Communicating the Incommunicable: celebrating the writing of Richard Flanagan, who won the Booker Prize for Narrow Road to the Deep North

2014 Man Booker Prize Winner Richard Flanagan

A River Runs Through it

At a Wheeler Centre event in Melbourne, Flanagan was asked how winning the Booker Prize had changed his life. He responded, in a typical gentle deflection, that he nearly drowned once, and that was a life-changing experience. He actually nearly drowned at least twice, probably more: with his mate Jim as he tried to kayak Bass Strait (And What Do You Do, Mr Gable?, 2011); as a river guide, leading an expedition down the Franklin, when he was wedged inside a rapid (Australian Story, ABC TV, 2008); and then there’s the story his brother Martin Flanagan tells about a childhood dare, when Martin and Tim goaded their younger brother to swim the mouth of a river.

I CAME TO REALISE THAT MOST CONTEMPORARY CULTURE, INCLUDING ITS LITERATURE, IS MADE BY PEOPLE FOR WHOM THE MEASURE OF THE WORLD IS WHAT IS MAN-MADE. BUT THE FRANKLIN TAUGHT ME THIS: THAT THE MEASURE OF THIS WORLD ARE ALL THE THINGS NOT MADE BY MAN. AND IT WAS THIS SENSE THAT HAS COME TO INFORM ME AND ALL I HAVE WRITTEN SINCE. (SMH TRAVELLER, AUGUST 2013)

In Death of a River Guide, Harry, the father of Aljaz, shares his knowledge of the spirit of the river with his son. After a period of absence on the mainland, the river calls Aljaz back, tempting and seducing him, and he surrenders to “smelling the river, hearing it run, watching the rain mists rise from its valleys, drinking in the tea-coloured waters from his cupped hands”.

The Force, and Failure, of Words

Richard Flanagan and Geordie Williamson at Varuna/Sydney Writers Festival

THEN HE LET THE AXE FALL.
DO I HAVE TO WATCH THE REST?
THANK GOD FOR SMALL MERCIES.

But Flanagan is generally not so merciful to the reader. We do have to watch the rest as his novels unfold, hear and feel the horror of lyrical moments, impossible to forget: the maggots crawling like “coconut on lamingtons” in the POW latrine; the dead baby’s eyelids that fall off when the mother tries to close them; the amputation of Jack Rainbow’s mangled flesh. While I may try to close my eyes, Flanagan doesn’t give me the chance at the Sydney Writers’ Festival, choosing to read Rainbow’s amputation in its visceral detail and there’s no escaping it in the auditorium; when he speaks it, the horror is impossible to cast off.

The Power of Love

Talking to Geordie Williamson, Flanagan mentions that when he started writing The Narrow Road, he was terrified about embarking on a love story because “everyone recognises a bad note”. It’s a curious comment because while his latest novel deals with the mystery of love, in all its forms (as he points out) — marital, sexual, friendship and camaraderie — his earlier novels are also about love in all its ugliness, joy and confusion. In River Guide, Couta Ho (Aljaz’s girlfriend) embodies strength and desire, the couple’s love played out in a wildly original game of semaphore flags, Couta holding them aloft and signalling to Aljaz what she wants: a blue flag with a white stripe signals “I am on fire”. Later, when they meet again, it’s the death of the relationship that’s flagged, and when their baby dies at two months, they no longer have a language, coded or otherwise, to share this pain.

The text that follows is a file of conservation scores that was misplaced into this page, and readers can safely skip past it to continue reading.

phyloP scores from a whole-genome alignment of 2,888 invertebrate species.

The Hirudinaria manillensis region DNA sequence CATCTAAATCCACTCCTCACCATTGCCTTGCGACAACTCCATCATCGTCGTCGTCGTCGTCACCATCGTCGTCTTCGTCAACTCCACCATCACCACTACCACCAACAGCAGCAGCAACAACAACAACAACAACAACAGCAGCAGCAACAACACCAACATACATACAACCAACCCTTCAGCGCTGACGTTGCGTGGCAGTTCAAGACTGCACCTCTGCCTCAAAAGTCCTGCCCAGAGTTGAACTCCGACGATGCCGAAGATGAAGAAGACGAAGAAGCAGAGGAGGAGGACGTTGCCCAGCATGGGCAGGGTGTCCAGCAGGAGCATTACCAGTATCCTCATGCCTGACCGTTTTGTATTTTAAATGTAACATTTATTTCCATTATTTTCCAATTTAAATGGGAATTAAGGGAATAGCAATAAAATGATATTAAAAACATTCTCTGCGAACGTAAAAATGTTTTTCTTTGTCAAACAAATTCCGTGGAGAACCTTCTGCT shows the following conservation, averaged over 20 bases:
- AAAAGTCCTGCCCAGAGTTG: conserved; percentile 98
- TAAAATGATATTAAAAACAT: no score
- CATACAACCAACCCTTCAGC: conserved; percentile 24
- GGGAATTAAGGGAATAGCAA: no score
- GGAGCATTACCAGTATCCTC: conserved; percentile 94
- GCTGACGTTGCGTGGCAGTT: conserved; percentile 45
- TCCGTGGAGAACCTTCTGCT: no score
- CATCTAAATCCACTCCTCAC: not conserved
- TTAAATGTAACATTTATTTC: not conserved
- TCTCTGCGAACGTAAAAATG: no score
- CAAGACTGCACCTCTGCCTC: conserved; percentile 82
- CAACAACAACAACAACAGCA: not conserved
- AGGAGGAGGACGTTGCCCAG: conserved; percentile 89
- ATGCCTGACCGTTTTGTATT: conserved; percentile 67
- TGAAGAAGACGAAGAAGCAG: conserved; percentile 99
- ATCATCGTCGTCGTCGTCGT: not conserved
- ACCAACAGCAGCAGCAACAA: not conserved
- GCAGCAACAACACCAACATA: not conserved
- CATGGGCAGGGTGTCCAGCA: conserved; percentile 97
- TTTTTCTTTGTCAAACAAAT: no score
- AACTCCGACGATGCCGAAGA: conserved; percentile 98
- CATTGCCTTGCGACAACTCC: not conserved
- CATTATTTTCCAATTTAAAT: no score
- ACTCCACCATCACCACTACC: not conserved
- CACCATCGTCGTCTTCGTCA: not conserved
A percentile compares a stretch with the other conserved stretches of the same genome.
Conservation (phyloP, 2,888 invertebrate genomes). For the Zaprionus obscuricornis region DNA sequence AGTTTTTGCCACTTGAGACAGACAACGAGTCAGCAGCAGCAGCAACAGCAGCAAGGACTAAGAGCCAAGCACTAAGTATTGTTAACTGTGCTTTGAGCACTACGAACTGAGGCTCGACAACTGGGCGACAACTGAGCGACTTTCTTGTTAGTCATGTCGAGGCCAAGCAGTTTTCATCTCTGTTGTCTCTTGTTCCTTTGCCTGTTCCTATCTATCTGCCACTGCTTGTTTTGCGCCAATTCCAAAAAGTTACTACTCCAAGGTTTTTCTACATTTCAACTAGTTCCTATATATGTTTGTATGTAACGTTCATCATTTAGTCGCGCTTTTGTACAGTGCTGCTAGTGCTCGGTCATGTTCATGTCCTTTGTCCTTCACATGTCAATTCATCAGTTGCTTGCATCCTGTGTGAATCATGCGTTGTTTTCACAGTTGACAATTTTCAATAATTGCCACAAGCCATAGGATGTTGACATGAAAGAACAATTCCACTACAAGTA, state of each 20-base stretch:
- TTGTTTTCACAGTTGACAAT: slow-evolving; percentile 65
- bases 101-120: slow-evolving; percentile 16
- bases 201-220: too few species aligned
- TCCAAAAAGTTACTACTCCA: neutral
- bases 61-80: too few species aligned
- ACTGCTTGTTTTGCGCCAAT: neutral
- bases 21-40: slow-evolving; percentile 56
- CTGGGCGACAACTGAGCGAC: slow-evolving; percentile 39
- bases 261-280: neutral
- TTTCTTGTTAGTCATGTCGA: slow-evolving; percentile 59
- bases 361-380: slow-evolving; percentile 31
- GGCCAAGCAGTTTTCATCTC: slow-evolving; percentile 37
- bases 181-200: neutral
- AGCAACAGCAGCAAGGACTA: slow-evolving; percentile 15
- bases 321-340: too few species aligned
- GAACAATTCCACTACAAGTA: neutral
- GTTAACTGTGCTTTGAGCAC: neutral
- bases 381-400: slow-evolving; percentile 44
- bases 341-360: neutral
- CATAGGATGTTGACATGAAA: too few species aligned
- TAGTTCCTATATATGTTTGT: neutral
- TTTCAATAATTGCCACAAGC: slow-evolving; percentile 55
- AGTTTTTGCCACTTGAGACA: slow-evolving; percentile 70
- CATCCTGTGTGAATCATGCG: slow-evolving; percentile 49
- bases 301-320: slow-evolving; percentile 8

Self-inflicted Fictions

In all of his books, Flanagan questions whether there’s more truth to be found in facts versus stories, and how we go about creating personal, historical and cultural myths. His novels attempt to uncover the fictions that Tasmanian colonials (and contemporaries) have told about themselves, about Aboriginal people, about the environment, about convict settlement. In Gould’s Book of Fish, the “known history” and “official documents” become a burden too great to bear for Gould, “hauling a sled of lies called history through wilderness”, as he attempts to escape his incarceration, saved by Twopenny Sal, who tears the pages up and throws them on a funeral pyre. Both Dorrigo and Sir John Franklin feel the weight of the fictions they have created, or that others have imposed on them. In an echo of Dorrigo, Franklin says, “There was about … his position, his own faded ambitions, the utterly unjustified reputation he carried with him as an ever-heavier burden, something intolerable and entirely absurd.” In Wanting, Charles Dickens teeters on the brink of collapse (between desire and reason), finding that “his novels were true in a way life was not” and, yet, this is countered by his wife Catherine, who sees that Dickens had “made her that boring woman of his novels; she had become his heroine in her weakness and compliance and dullness”.

WRITING MY NOVEL ‘THE NARROW ROAD TO THE DEEP NORTH’ I CAME TO CONCLUDE THAT GREAT CRIMES LIKE THE DEATH RAILWAY DID NOT BEGIN WITH THE FIRST BEATING OR MURDER ON THAT GRIM LINE OF HORROR IN 1943. THEY BEGIN DECADES BEFORE WITH POLITICIANS, PUBLIC FIGURES AND JOURNALISTS PROMOTING THE IDEA OF SOME PEOPLE BEING LESS THAN PEOPLE … FOR THE IDEA OF SOME PEOPLE BEING LESS THAN PEOPLE IS POISON TO ANY SOCIETY, AND NEEDS TO BE NAMED AS SUCH IN ORDER TO HALT ITS SPREAD BEFORE IT TURNS THE SOUL OF A SOCIETY SEPTIC. (THE GUARDIAN, 26 FEBRUARY 2015)

A version of this article originally appeared in Australian Author.

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Kirsten Krauth

Kirsten Krauth

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Author. Arts journalist. Latest novel ALMOST A MIRROR shortlisted Penguin Literary Prize, out April. Recent profiles Ben Folds, Sian Clifford. kirstenkrauth.com